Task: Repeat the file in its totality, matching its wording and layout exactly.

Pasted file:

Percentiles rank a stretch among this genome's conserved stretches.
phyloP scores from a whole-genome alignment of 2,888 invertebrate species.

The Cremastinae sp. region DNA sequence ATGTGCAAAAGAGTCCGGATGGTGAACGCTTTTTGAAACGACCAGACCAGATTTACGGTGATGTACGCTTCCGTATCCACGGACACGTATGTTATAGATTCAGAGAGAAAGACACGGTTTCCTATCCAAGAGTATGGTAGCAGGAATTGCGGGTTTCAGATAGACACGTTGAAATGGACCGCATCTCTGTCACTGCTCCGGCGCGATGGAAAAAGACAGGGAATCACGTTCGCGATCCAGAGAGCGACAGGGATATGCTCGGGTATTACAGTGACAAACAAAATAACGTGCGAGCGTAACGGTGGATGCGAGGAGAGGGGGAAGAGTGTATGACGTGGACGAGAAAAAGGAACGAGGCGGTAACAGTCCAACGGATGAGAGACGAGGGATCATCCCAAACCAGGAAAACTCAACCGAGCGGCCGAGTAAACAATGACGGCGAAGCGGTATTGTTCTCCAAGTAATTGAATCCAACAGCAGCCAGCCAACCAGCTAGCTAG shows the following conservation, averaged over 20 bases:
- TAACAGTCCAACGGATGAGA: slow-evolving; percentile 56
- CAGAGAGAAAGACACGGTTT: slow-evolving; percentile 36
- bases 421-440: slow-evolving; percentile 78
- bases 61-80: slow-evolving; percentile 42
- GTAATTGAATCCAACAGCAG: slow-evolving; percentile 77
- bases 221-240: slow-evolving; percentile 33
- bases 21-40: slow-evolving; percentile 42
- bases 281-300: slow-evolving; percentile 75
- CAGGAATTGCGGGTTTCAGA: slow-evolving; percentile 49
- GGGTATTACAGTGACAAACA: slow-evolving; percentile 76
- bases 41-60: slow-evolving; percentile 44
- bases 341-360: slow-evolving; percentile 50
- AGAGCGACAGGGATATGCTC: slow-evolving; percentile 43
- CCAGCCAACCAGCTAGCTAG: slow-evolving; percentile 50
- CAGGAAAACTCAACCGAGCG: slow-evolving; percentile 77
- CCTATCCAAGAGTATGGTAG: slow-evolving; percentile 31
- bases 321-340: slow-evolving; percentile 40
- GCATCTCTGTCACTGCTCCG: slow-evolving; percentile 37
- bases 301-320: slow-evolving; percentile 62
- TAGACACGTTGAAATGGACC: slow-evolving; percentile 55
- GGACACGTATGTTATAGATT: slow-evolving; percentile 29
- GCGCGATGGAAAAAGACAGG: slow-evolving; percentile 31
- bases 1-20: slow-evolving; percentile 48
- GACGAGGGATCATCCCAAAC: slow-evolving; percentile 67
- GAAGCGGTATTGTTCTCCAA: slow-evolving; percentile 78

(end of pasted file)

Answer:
Percentiles rank a stretch among this genome's conserved stretches.
phyloP scores from a whole-genome alignment of 2,888 invertebrate species.

The Cremastinae sp. region DNA sequence ATGTGCAAAAGAGTCCGGATGGTGAACGCTTTTTGAAACGACCAGACCAGATTTACGGTGATGTACGCTTCCGTATCCACGGACACGTATGTTATAGATTCAGAGAGAAAGACACGGTTTCCTATCCAAGAGTATGGTAGCAGGAATTGCGGGTTTCAGATAGACACGTTGAAATGGACCGCATCTCTGTCACTGCTCCGGCGCGATGGAAAAAGACAGGGAATCACGTTCGCGATCCAGAGAGCGACAGGGATATGCTCGGGTATTACAGTGACAAACAAAATAACGTGCGAGCGTAACGGTGGATGCGAGGAGAGGGGGAAGAGTGTATGACGTGGACGAGAAAAAGGAACGAGGCGGTAACAGTCCAACGGATGAGAGACGAGGGATCATCCCAAACCAGGAAAACTCAACCGAGCGGCCGAGTAAACAATGACGGCGAAGCGGTATTGTTCTCCAAGTAATTGAATCCAACAGCAGCCAGCCAACCAGCTAGCTAG shows the following conservation, averaged over 20 bases:
- TAACAGTCCAACGGATGAGA: slow-evolving; percentile 56
- CAGAGAGAAAGACACGGTTT: slow-evolving; percentile 36
- bases 421-440: slow-evolving; percentile 78
- bases 61-80: slow-evolving; percentile 42
- GTAATTGAATCCAACAGCAG: slow-evolving; percentile 77
- bases 221-240: slow-evolving; percentile 33
- bases 21-40: slow-evolving; percentile 42
- bases 281-300: slow-evolving; percentile 75
- CAGGAATTGCGGGTTTCAGA: slow-evolving; percentile 49
- GGGTATTACAGTGACAAACA: slow-evolving; percentile 76
- bases 41-60: slow-evolving; percentile 44
- bases 341-360: slow-evolving; percentile 50
- AGAGCGACAGGGATATGCTC: slow-evolving; percentile 43
- CCAGCCAACCAGCTAGCTAG: slow-evolving; percentile 50
- CAGGAAAACTCAACCGAGCG: slow-evolving; percentile 77
- CCTATCCAAGAGTATGGTAG: slow-evolving; percentile 31
- bases 321-340: slow-evolving; percentile 40
- GCATCTCTGTCACTGCTCCG: slow-evolving; percentile 37
- bases 301-320: slow-evolving; percentile 62
- TAGACACGTTGAAATGGACC: slow-evolving; percentile 55
- GGACACGTATGTTATAGATT: slow-evolving; percentile 29
- GCGCGATGGAAAAAGACAGG: slow-evolving; percentile 31
- bases 1-20: slow-evolving; percentile 48
- GACGAGGGATCATCCCAAAC: slow-evolving; percentile 67
- GAAGCGGTATTGTTCTCCAA: slow-evolving; percentile 78